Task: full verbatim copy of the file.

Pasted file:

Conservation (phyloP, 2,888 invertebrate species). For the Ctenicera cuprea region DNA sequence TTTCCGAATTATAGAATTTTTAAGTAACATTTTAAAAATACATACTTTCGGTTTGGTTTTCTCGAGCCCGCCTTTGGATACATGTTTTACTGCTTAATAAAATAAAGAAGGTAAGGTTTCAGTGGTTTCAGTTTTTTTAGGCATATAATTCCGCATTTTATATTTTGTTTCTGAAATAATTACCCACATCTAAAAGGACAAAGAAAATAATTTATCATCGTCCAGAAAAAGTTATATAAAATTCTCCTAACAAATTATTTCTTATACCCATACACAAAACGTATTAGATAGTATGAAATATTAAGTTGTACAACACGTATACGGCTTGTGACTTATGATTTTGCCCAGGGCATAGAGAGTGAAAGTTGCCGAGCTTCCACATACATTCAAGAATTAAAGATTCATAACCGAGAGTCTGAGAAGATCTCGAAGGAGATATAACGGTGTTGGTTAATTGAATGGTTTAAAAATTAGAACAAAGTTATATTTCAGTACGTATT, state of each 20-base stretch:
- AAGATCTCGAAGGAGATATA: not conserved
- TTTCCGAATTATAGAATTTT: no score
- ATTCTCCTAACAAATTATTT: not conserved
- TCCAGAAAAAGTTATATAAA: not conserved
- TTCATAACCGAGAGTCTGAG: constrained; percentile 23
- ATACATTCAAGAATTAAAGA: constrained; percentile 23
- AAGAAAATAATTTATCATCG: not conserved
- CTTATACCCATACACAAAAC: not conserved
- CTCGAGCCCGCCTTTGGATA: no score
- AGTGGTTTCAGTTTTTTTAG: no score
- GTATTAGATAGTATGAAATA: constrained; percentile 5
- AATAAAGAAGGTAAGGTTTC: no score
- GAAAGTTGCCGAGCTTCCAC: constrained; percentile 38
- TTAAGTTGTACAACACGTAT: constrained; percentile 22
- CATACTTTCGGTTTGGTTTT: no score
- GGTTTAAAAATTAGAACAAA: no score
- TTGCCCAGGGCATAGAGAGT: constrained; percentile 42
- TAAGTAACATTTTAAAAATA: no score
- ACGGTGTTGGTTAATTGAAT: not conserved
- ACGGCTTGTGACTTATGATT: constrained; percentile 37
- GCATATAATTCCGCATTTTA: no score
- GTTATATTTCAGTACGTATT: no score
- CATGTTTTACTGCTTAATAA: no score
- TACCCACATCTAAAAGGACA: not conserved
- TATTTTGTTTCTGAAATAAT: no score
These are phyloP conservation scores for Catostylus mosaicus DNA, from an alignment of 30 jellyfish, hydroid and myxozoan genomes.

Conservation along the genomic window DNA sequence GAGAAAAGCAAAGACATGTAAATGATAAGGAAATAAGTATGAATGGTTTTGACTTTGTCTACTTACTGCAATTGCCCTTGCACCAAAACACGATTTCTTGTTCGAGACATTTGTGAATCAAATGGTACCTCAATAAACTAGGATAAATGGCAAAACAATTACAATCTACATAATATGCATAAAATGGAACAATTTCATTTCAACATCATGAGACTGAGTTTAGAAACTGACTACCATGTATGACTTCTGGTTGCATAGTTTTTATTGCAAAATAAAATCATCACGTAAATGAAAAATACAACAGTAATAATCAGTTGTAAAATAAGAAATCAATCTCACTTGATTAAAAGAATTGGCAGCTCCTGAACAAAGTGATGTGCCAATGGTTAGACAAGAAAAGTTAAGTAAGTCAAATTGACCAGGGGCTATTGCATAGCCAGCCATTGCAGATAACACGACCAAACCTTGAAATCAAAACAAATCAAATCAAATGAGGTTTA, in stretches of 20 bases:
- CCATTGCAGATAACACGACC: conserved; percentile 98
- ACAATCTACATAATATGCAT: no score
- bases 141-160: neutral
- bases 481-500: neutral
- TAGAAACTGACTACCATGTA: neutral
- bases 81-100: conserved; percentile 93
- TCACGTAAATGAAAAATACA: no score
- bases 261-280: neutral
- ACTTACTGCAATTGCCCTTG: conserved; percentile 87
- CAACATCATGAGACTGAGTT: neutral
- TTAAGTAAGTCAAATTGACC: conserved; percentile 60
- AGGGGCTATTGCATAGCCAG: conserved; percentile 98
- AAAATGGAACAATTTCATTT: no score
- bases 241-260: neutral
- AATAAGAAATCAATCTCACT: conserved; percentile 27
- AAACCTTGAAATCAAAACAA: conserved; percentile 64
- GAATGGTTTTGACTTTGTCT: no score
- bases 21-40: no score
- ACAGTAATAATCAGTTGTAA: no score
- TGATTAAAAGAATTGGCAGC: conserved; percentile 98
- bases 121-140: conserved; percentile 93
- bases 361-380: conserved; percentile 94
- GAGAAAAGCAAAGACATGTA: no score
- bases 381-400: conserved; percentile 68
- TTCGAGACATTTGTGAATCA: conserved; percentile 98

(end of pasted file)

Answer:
Conservation (phyloP, 2,888 invertebrate species). For the Ctenicera cuprea region DNA sequence TTTCCGAATTATAGAATTTTTAAGTAACATTTTAAAAATACATACTTTCGGTTTGGTTTTCTCGAGCCCGCCTTTGGATACATGTTTTACTGCTTAATAAAATAAAGAAGGTAAGGTTTCAGTGGTTTCAGTTTTTTTAGGCATATAATTCCGCATTTTATATTTTGTTTCTGAAATAATTACCCACATCTAAAAGGACAAAGAAAATAATTTATCATCGTCCAGAAAAAGTTATATAAAATTCTCCTAACAAATTATTTCTTATACCCATACACAAAACGTATTAGATAGTATGAAATATTAAGTTGTACAACACGTATACGGCTTGTGACTTATGATTTTGCCCAGGGCATAGAGAGTGAAAGTTGCCGAGCTTCCACATACATTCAAGAATTAAAGATTCATAACCGAGAGTCTGAGAAGATCTCGAAGGAGATATAACGGTGTTGGTTAATTGAATGGTTTAAAAATTAGAACAAAGTTATATTTCAGTACGTATT, state of each 20-base stretch:
- AAGATCTCGAAGGAGATATA: not conserved
- TTTCCGAATTATAGAATTTT: no score
- ATTCTCCTAACAAATTATTT: not conserved
- TCCAGAAAAAGTTATATAAA: not conserved
- TTCATAACCGAGAGTCTGAG: constrained; percentile 23
- ATACATTCAAGAATTAAAGA: constrained; percentile 23
- AAGAAAATAATTTATCATCG: not conserved
- CTTATACCCATACACAAAAC: not conserved
- CTCGAGCCCGCCTTTGGATA: no score
- AGTGGTTTCAGTTTTTTTAG: no score
- GTATTAGATAGTATGAAATA: constrained; percentile 5
- AATAAAGAAGGTAAGGTTTC: no score
- GAAAGTTGCCGAGCTTCCAC: constrained; percentile 38
- TTAAGTTGTACAACACGTAT: constrained; percentile 22
- CATACTTTCGGTTTGGTTTT: no score
- GGTTTAAAAATTAGAACAAA: no score
- TTGCCCAGGGCATAGAGAGT: constrained; percentile 42
- TAAGTAACATTTTAAAAATA: no score
- ACGGTGTTGGTTAATTGAAT: not conserved
- ACGGCTTGTGACTTATGATT: constrained; percentile 37
- GCATATAATTCCGCATTTTA: no score
- GTTATATTTCAGTACGTATT: no score
- CATGTTTTACTGCTTAATAA: no score
- TACCCACATCTAAAAGGACA: not conserved
- TATTTTGTTTCTGAAATAAT: no score
These are phyloP conservation scores for Catostylus mosaicus DNA, from an alignment of 30 jellyfish, hydroid and myxozoan genomes.

Conservation along the genomic window DNA sequence GAGAAAAGCAAAGACATGTAAATGATAAGGAAATAAGTATGAATGGTTTTGACTTTGTCTACTTACTGCAATTGCCCTTGCACCAAAACACGATTTCTTGTTCGAGACATTTGTGAATCAAATGGTACCTCAATAAACTAGGATAAATGGCAAAACAATTACAATCTACATAATATGCATAAAATGGAACAATTTCATTTCAACATCATGAGACTGAGTTTAGAAACTGACTACCATGTATGACTTCTGGTTGCATAGTTTTTATTGCAAAATAAAATCATCACGTAAATGAAAAATACAACAGTAATAATCAGTTGTAAAATAAGAAATCAATCTCACTTGATTAAAAGAATTGGCAGCTCCTGAACAAAGTGATGTGCCAATGGTTAGACAAGAAAAGTTAAGTAAGTCAAATTGACCAGGGGCTATTGCATAGCCAGCCATTGCAGATAACACGACCAAACCTTGAAATCAAAACAAATCAAATCAAATGAGGTTTA, in stretches of 20 bases:
- CCATTGCAGATAACACGACC: conserved; percentile 98
- ACAATCTACATAATATGCAT: no score
- bases 141-160: neutral
- bases 481-500: neutral
- TAGAAACTGACTACCATGTA: neutral
- bases 81-100: conserved; percentile 93
- TCACGTAAATGAAAAATACA: no score
- bases 261-280: neutral
- ACTTACTGCAATTGCCCTTG: conserved; percentile 87
- CAACATCATGAGACTGAGTT: neutral
- TTAAGTAAGTCAAATTGACC: conserved; percentile 60
- AGGGGCTATTGCATAGCCAG: conserved; percentile 98
- AAAATGGAACAATTTCATTT: no score
- bases 241-260: neutral
- AATAAGAAATCAATCTCACT: conserved; percentile 27
- AAACCTTGAAATCAAAACAA: conserved; percentile 64
- GAATGGTTTTGACTTTGTCT: no score
- bases 21-40: no score
- ACAGTAATAATCAGTTGTAA: no score
- TGATTAAAAGAATTGGCAGC: conserved; percentile 98
- bases 121-140: conserved; percentile 93
- bases 361-380: conserved; percentile 94
- GAGAAAAGCAAAGACATGTA: no score
- bases 381-400: conserved; percentile 68
- TTCGAGACATTTGTGAATCA: conserved; percentile 98